Across downtown, Laundry Kitchen & Cocktails brings a more international flare to a former laundromat (hence the name). Plates are built for sharing, tapas-style, like the Ojibwe rice pilaf and the chili-braised bison. The spot is all about the hip atmosphere that could be saying, “It may only be 6:30 but I’m two Mules deep and feeling groovy.” Those same athletes that you watched ripping down the mountain in the morning can be found lingering over cocktails at the bar here, warming up for a night along Lincoln Ave. Up the road, Schmiggity’s brings in local and touring bands and is a popular meeting spot for after-dinner drinks and dancing. In the grand tradition of ski towns, Steamboat Springs tends to turn in by midnight in favor of catching first tracks in the morning. If you do want to hit last call, head to Sunpie’s on Yampa Street.

Test your comfort level at the hot springs and crash in comfort.

Strawberry Park Hot Springs

Photo: Teri Virbickis/Shutterstock

Strawberry Park Hot Springs is an anomaly among soaking baths in the Rockies. It’s well maintained and has on-site lodging and camping, something not so uncommon around the state. But what makes this hot springs resort, atop a winding dirt road blanketed by champagne snow, unique is what you’ll find after dark. Or rather, what you won’t find: clothes. Strawberry Park is “clothing optional” at night, and many soakers take the opportunity to don their birthday suit while they relax in the sulfur springs. It’s not required that you go nude, but if you’re comfortable with the idea, go with it — it’s dark out and the atmosphere is mellow. Plus, you already ascended the treacherous road to get there. The worst is behind you, and at this point even the hesitant tend to find that they get more from the experience when their inhibitions are left in the locker room alongside their trousers.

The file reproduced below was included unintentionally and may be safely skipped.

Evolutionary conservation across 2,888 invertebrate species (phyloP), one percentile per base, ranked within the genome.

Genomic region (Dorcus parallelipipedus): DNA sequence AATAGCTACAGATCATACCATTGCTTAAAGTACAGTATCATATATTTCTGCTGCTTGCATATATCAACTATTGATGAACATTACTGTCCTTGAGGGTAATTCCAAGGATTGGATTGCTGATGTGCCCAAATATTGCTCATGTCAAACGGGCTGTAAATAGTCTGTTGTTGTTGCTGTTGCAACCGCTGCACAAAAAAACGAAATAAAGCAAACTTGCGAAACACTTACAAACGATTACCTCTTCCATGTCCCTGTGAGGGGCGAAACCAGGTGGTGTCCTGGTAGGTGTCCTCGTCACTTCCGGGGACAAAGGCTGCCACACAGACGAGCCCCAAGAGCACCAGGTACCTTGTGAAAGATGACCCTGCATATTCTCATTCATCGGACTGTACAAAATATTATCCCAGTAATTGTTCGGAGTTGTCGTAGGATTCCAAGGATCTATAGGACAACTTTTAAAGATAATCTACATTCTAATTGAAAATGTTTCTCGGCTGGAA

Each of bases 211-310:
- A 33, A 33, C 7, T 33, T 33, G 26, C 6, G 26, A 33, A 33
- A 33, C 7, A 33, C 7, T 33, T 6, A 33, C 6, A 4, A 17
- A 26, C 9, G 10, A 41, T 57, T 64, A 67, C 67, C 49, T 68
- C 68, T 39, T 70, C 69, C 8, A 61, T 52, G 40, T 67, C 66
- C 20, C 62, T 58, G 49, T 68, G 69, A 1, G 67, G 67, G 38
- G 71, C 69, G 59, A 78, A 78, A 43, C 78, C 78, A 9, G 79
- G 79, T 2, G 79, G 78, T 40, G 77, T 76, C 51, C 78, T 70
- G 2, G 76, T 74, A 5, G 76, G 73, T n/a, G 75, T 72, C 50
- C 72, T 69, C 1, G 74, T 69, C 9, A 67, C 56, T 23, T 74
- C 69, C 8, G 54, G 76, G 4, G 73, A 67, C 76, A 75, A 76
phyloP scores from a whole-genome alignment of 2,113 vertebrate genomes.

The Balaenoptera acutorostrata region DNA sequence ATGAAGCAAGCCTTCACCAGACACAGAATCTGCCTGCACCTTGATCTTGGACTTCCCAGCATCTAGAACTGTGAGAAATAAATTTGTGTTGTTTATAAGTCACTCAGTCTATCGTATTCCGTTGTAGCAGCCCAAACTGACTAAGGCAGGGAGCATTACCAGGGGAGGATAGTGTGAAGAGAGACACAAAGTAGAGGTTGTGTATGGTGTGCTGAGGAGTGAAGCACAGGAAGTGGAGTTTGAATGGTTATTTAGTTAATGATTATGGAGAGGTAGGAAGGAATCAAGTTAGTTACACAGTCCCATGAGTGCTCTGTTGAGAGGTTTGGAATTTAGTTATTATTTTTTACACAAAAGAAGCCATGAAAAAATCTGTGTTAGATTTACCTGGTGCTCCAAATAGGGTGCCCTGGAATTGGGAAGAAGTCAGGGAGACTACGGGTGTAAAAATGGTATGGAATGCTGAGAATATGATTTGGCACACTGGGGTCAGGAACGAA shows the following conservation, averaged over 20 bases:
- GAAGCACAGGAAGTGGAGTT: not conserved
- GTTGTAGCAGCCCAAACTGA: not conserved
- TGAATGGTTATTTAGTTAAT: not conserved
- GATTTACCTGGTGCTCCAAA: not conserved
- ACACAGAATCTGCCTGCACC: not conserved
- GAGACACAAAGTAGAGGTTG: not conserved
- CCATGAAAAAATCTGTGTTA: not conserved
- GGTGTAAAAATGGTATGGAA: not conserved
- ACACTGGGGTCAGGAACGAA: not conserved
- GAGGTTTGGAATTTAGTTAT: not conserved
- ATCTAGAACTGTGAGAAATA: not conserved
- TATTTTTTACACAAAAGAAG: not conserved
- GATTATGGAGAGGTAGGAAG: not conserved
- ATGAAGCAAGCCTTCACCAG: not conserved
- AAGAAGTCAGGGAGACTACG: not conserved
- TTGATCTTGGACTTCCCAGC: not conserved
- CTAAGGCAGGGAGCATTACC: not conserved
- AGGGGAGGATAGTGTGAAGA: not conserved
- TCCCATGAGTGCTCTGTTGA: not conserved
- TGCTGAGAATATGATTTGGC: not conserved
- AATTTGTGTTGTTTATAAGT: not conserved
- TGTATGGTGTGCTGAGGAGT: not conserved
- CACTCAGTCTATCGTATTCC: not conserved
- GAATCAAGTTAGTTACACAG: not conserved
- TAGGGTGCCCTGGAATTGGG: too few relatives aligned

You can stay in a cabin on site, but if you prefer to stay in town, check into the Nordic Lodge, an appropriate ode to the town’s Olympic history and rustic mountain town culture, located right downtown. Rooms start at about $128. Or, for chic and modern, book a room at the Ptarmigan Inn, with a minimalist ski-centric aesthetic and on-site lounge, for about $282 per night.